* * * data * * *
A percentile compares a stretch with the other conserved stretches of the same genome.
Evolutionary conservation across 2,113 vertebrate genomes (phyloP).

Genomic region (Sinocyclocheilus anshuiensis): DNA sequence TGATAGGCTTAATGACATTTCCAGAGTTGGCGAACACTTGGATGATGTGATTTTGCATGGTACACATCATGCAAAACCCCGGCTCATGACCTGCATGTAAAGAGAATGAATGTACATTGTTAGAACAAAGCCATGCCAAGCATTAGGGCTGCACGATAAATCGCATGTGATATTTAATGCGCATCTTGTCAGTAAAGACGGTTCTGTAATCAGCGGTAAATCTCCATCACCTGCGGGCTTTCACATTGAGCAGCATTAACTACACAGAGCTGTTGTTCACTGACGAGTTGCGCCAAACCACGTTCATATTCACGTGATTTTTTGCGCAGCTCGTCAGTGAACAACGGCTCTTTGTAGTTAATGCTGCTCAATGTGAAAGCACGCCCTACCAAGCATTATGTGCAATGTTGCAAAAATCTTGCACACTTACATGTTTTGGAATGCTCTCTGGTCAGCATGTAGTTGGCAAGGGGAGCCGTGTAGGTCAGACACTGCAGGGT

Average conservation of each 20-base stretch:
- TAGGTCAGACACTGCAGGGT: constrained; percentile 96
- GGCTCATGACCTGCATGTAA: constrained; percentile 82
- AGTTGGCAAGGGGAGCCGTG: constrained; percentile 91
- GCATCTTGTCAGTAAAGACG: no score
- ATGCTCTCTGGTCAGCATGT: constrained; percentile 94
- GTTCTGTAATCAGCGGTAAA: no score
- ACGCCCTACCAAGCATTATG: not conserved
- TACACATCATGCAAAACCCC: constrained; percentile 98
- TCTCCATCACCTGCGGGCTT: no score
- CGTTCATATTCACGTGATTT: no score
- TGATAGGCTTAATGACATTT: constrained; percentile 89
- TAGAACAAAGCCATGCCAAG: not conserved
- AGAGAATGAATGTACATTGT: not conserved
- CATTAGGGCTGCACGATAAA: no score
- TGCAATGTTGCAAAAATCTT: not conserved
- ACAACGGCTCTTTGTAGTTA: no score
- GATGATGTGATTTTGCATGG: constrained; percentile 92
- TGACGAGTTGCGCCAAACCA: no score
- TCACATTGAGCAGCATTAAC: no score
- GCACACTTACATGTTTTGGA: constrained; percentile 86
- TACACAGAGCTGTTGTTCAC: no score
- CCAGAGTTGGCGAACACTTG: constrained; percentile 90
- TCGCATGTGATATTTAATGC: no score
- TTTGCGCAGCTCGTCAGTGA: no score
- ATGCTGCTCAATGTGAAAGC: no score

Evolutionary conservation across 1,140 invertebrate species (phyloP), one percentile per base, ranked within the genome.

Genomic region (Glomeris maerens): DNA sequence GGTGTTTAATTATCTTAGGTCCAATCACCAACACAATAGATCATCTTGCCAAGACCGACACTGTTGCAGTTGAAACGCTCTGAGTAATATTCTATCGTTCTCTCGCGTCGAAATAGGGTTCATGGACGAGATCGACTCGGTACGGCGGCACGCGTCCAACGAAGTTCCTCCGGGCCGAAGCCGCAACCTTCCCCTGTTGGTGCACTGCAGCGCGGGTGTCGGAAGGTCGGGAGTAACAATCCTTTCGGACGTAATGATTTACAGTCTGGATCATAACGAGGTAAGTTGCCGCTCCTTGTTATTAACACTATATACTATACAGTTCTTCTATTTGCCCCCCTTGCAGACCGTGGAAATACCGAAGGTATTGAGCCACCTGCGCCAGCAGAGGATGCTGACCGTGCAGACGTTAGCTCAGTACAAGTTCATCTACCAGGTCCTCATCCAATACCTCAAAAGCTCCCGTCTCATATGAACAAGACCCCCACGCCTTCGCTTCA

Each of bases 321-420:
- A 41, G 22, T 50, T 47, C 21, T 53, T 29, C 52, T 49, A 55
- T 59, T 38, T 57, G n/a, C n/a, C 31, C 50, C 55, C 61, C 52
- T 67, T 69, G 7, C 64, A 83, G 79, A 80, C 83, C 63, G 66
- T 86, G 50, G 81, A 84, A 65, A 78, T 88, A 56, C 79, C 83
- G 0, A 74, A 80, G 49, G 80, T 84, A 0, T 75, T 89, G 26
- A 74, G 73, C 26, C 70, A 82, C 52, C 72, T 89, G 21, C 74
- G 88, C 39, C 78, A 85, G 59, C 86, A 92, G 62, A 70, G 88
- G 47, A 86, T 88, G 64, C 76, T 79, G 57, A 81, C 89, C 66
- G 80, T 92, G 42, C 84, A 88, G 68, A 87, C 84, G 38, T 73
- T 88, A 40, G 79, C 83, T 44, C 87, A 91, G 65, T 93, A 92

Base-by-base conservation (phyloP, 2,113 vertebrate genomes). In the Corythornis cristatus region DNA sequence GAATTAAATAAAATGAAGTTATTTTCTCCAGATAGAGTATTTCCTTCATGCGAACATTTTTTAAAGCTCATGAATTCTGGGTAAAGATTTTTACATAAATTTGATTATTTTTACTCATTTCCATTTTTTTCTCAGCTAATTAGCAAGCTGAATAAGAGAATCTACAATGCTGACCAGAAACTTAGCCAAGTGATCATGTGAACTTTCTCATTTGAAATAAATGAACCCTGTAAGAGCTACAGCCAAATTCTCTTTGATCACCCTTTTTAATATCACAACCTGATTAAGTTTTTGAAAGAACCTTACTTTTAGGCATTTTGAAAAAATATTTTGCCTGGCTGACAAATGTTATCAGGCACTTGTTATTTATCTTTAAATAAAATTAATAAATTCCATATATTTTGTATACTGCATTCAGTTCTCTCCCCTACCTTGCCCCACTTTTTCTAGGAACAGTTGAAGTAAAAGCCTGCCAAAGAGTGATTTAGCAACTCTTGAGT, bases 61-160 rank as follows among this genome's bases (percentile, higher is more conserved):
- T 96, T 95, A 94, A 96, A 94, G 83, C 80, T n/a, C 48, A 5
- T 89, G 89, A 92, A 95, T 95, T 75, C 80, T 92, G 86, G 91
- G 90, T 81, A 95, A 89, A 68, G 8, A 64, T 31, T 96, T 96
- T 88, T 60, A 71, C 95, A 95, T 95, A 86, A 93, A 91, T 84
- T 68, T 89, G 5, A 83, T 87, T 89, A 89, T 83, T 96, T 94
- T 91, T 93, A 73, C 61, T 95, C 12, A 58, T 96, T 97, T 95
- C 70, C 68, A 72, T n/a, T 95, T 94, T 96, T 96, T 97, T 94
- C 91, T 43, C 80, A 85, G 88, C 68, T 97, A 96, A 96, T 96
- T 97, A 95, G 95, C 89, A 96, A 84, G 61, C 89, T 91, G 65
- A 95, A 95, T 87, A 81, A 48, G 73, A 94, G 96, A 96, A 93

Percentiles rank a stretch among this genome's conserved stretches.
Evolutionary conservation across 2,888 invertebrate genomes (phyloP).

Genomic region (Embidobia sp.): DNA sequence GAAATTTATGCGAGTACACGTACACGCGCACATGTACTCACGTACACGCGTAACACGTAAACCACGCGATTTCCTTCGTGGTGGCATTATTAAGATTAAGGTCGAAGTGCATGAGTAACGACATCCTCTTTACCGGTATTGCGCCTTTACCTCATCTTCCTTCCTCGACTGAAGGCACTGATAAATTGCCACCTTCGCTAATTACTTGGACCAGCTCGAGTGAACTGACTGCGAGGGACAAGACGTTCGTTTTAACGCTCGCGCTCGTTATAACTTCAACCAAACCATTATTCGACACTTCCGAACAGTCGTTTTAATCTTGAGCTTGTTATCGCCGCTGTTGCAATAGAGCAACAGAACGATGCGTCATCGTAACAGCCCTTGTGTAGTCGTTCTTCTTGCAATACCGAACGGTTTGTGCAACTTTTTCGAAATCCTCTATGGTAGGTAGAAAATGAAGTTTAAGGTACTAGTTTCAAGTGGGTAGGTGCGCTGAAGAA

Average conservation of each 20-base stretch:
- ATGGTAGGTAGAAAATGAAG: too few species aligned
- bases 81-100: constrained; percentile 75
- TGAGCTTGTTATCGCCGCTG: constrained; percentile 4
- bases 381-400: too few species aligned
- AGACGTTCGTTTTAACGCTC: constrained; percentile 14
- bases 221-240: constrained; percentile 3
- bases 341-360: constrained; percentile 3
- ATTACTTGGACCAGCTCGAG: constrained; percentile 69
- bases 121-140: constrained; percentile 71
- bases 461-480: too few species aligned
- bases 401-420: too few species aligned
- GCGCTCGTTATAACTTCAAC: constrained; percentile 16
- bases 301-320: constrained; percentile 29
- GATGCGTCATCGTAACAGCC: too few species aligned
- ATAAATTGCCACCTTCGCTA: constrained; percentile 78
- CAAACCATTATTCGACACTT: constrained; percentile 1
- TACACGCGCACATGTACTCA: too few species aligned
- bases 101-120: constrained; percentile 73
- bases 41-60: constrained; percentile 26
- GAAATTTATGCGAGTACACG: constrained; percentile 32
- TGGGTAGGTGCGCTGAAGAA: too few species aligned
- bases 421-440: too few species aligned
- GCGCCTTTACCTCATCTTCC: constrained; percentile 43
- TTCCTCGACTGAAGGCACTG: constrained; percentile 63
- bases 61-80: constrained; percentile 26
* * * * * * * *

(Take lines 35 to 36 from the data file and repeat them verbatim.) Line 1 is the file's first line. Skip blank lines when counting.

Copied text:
- T 67, T 69, G 7, C 64, A 83, G 79, A 80, C 83, C 63, G 66
- T 86, G 50, G 81, A 84, A 65, A 78, T 88, A 56, C 79, C 83